With Trump immigration policy unclear, Anchorage continues promoting inclusivity
As the nation prepares for a holiday celebrating its immigrant heritage, the uncertain future of the country’s immigration policy has some people on edge.
President-elect Donald Trump said he plans to deport at least 2 million undocumented immigrants as part of his immigration reform plan. In a video message Monday, Trump said he wants the U.S. Department of Labor to investigate abuse of the country’s visa programs.
Yet in the city with the most diverse neighborhood in the U.S., activists are working to make the community more inclusive.
With a passion for social justice, Mara Kimmel was a natural fit to help lead the Welcoming Anchorage program. The program started two years ago, when the city joined the nationwide Welcoming America movement, which Kimmel said focuses on recognizing and recording “the contributions newcomers make in this country.”
Kimmel has worked on the initiative since her husband, Mayor Ethan Berkowitz, took office last year.
When asked about the municipality’s role in Trump’s immigration plan, Kimmel said it is too early to say what it might be.
“I think we have to cross that bridge when we come to it,” said Kimmel. “In the meantime, the major message that we want to convey is that people are safe here.”
She said anyone who lives in Anchorage — foreign-born or otherwise — should be comfortable using the municipality’s services or asking for help. For example, making sure the municipality is compliant with civil rights laws regarding language access for people living in Alaska who are not fluent in English.
“We want to make sure that people can access safety and services that they need and that language isn’t a barrier,” said Kimmel.
Welcoming Anchorage is currently gathering data about refugees and immigrants living in the city. Kimmel said research has already found the three biggest barriers preventing refugees and immigrants from being more engaged in the economy are childcare, language and transportation.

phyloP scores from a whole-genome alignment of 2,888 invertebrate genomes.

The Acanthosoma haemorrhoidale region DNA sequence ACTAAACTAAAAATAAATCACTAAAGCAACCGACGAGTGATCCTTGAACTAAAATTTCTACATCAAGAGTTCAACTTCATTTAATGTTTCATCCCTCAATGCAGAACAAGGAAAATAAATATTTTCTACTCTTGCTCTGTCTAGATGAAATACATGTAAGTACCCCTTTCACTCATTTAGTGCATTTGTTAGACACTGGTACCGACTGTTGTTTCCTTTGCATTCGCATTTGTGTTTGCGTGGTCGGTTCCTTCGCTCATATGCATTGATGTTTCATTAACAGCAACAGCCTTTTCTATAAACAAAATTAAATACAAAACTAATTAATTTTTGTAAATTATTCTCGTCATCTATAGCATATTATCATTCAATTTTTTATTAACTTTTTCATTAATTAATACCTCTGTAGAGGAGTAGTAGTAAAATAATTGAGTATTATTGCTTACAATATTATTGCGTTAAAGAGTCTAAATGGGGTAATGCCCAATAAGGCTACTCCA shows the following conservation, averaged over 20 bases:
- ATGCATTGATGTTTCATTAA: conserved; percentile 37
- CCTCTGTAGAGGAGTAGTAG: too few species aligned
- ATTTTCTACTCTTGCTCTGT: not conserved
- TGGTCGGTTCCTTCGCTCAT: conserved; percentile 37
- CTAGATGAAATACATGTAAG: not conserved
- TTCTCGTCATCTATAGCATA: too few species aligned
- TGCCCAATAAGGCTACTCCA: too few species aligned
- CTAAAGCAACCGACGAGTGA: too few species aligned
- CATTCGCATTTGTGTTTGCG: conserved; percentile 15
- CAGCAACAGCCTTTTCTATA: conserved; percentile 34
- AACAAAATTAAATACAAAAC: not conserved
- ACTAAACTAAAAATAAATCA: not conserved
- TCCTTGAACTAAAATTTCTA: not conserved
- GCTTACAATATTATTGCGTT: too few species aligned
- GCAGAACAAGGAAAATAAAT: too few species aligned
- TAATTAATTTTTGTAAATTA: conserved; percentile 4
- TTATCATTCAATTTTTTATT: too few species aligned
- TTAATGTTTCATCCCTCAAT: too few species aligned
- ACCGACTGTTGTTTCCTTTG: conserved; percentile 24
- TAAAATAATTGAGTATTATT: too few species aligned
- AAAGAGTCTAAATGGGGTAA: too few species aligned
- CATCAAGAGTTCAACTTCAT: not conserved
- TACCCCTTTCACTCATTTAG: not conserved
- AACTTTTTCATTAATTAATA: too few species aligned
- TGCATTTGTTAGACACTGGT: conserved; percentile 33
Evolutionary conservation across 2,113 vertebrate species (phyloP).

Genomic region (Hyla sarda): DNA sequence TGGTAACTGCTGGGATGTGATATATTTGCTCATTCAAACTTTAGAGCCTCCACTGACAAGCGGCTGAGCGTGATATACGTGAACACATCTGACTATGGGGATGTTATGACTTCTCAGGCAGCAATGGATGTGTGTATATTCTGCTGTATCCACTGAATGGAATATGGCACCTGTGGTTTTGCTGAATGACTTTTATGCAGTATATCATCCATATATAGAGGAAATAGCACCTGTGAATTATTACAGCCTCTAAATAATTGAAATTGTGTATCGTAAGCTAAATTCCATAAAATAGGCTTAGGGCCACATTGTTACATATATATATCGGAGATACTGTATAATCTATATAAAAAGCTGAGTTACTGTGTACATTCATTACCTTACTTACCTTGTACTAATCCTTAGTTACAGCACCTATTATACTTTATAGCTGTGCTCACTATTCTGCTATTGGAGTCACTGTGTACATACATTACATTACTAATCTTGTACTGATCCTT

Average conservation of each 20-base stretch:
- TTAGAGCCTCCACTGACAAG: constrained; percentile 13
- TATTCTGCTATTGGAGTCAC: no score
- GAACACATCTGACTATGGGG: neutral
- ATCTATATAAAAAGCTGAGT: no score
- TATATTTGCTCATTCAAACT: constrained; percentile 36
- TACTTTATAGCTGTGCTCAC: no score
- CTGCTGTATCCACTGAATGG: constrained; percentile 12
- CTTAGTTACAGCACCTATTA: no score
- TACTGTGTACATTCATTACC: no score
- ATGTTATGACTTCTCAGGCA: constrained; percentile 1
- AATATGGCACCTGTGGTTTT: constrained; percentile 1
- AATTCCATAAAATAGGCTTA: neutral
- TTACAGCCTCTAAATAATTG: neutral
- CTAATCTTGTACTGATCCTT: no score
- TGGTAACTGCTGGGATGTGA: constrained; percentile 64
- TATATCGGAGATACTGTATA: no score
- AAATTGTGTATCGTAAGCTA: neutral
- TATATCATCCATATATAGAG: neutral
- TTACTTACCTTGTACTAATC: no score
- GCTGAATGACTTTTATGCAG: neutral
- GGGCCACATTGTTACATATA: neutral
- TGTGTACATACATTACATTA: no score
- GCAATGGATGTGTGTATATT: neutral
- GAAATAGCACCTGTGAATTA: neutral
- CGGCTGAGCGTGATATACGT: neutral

“We are developing hardcore data and facts about what our potential is, what’s keeping people from fully engaging, and hopefully the idea is that we craft policy to break down those barriers,” said Kimmel.
The Martinez Bautista family, which moved here from the Oaxaca state in Mexico, are on official refugee status. They fled violence in their home village.
“I feel like here I am safe. And that’s why I’ve been here for 15 years,” said Pedro Martinez Ramirez through a translator.
His wife and three of his six children moved to Anchorage last year. He said he is not worried about the Trump presidency.
“We are not afraid because we are not criminals,” he said.
Dayra Valades also moved to Anchorage from Mexico. She left the Sinaloa state for Alaska to do research for her master’s degree thesis and ended up marrying her husband here a short time later.
Her husband is Mexican and has dual citizenship. While not a citizen, Valades has permanent residency.
She said she feels welcomed in Anchorage.
“I’ve been really lucky,” said Valades. “I feel like I fit here.”
Her views on the Trump presidency contrasted those of Martinez Ramirez.
“[Trump] has talked about what he’s going to do, and at least to me, it hasn’t sounded good,” said Valades.
She said she has friends who are undocumented.
“If they had their hopes up that someday they could become legal residents here or have their proper documentation, then now it feels like it’s going to be bad forever,” she added.
Refugees and immigrants come to Anchorage from all over the world, but Kimmel said there are currently no Syrian refugees in the city. While that could happen in the future, she said it’s a decision for the federal government to make.
On a national level, Trump has said he plans to restrict funding to sanctuary cities, places where local governments refuse to enforce federal immigration laws. A spokesperson for the municipality said Anchorage is not a sanctuary city.
In the meantime, Kimmel plans to remain dedicated to Welcoming Anchorage throughout the rest of her husband’s administration. She said beyond refugees and immigrants, the initiative also aims to help LGBTQ people, the disabled community and Alaska Natives feel more at home in the municipality.
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